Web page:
Now that Akshay Venkatesh has (deservedly) received the Fields Medal, I find myself the owner of some priceless items of mathematical history: the four restaurant cards on which, some time in (probably) 2005, Akshay sketched the argument (based on Ratner theory) that proves that the Fourier coefficients of a cusp form at and at (say) , for a non-arithmetic group, do not correlate. In other words, if we normalize the coefficients (say ) so that the mean-square is , then we have
(Incidentally, the great persifleur of the world was also present that week in Bristol, if I remember correctly).
The story of these cards actually starts the year before in Montréal, where I participated in May in a workshop on Spectral Theory and Automorphic Forms, organized by D. Jakobson and Y. Petridis (which, incidentally, remains one of the very best, if not the best, conference that I ever attended, as the programme can suggest). There, Akshay talked about his beautiful proof (with Lindenstrauss) of the existence of cusp forms, and I remember that a few other speakers mentioned some of his ideas (one was A. Booker).
In any case, during my own lecture, I mentioned the question. The motivation is an undeservedly little known gem of analytic number theory: Duke and Iwaniec proved in 1990 that a similar non-correlation holds for Fourier coefficients of half-integral weight modular forms, a fact that is of course related to the non-existence of Hecke operators in that context. Since it is known that this non-existence is also a property of non-arithmetic groups (in fact, a characteristic one, by the arithmeticity theorem of Margulis), one should expect the non-correlation to hold also for that case. This is what Akshay told me during a later coffee break. But only during our next meeting in Bristol did he explain to me how it worked.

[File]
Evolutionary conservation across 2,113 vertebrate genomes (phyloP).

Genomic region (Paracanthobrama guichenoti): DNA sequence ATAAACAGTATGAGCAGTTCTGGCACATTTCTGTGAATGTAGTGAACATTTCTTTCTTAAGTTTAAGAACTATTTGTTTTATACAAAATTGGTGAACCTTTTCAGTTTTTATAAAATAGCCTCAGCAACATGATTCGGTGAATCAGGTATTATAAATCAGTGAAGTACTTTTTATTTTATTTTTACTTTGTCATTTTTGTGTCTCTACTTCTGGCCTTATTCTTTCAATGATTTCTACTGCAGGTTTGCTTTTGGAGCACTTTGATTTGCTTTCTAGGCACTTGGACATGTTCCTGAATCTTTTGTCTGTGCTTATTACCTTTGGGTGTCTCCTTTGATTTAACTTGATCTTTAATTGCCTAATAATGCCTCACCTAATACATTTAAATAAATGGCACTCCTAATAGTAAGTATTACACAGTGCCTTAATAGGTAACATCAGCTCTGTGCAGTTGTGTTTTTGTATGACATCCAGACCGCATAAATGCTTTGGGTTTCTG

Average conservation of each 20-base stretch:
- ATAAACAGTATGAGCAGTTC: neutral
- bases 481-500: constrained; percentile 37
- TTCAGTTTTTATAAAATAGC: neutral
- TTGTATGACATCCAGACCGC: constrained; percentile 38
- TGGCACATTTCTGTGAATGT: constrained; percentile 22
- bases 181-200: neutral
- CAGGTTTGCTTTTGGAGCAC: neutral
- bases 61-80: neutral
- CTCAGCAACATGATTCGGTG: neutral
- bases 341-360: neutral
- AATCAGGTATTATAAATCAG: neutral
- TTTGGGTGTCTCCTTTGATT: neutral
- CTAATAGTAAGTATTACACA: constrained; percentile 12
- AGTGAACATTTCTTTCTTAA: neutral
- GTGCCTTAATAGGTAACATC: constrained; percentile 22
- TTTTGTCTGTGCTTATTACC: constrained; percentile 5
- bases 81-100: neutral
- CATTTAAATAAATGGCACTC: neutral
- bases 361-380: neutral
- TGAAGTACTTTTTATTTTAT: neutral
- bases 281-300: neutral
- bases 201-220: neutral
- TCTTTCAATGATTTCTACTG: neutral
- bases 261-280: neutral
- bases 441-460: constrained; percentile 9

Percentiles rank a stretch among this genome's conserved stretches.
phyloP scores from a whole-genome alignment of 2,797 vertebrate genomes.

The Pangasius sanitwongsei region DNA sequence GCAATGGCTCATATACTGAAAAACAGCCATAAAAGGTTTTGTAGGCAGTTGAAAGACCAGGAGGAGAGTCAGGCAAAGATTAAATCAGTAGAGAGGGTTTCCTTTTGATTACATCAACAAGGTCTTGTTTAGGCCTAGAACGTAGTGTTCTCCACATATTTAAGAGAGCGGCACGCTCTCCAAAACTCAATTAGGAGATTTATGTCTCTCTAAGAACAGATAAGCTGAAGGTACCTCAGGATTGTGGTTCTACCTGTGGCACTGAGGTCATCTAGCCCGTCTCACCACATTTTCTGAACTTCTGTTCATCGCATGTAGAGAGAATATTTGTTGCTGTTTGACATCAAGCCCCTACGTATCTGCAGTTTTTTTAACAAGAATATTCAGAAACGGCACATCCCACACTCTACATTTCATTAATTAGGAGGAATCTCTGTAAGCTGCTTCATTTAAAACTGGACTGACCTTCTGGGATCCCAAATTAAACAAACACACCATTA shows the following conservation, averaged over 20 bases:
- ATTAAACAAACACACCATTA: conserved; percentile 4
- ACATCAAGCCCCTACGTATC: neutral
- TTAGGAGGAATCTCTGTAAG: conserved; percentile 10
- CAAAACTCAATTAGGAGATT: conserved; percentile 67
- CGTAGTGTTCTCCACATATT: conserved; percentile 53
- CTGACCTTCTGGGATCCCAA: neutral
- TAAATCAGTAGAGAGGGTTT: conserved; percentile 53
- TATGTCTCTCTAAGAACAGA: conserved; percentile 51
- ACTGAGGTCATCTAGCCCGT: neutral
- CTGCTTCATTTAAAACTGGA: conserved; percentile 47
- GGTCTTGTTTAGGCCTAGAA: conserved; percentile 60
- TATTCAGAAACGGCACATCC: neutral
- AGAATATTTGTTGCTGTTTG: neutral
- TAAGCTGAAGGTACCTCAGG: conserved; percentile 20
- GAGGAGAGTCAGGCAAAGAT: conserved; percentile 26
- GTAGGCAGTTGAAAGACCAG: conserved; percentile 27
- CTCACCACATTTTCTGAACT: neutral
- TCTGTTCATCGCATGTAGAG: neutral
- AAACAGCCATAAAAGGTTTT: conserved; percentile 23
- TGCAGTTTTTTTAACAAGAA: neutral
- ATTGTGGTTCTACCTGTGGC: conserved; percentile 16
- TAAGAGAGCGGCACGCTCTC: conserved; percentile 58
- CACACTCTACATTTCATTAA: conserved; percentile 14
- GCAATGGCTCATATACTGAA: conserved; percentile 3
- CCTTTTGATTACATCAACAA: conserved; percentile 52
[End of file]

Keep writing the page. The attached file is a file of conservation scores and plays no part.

Note that this doesn’t quite give as much as Duke-Iwaniec: because the ergodic method only gives the existence of the limit, and no decay rate, we cannot currently (for instance) deduce a power-saving estimate for the sum of over primes (which is what Duke and Iwaniec deduced from their own, quantitative, bounds; the point is that a similar estimate, for a Hecke form, would imply a zero-free strip for its -function).
For a detailed write-up of Akshay’s argument, see this short note; if you want to go to the historic restaurant where the cards were written, here is the reverse of one of them:
If you want to make an offer for these invaluable objects, please refer to my lawyer.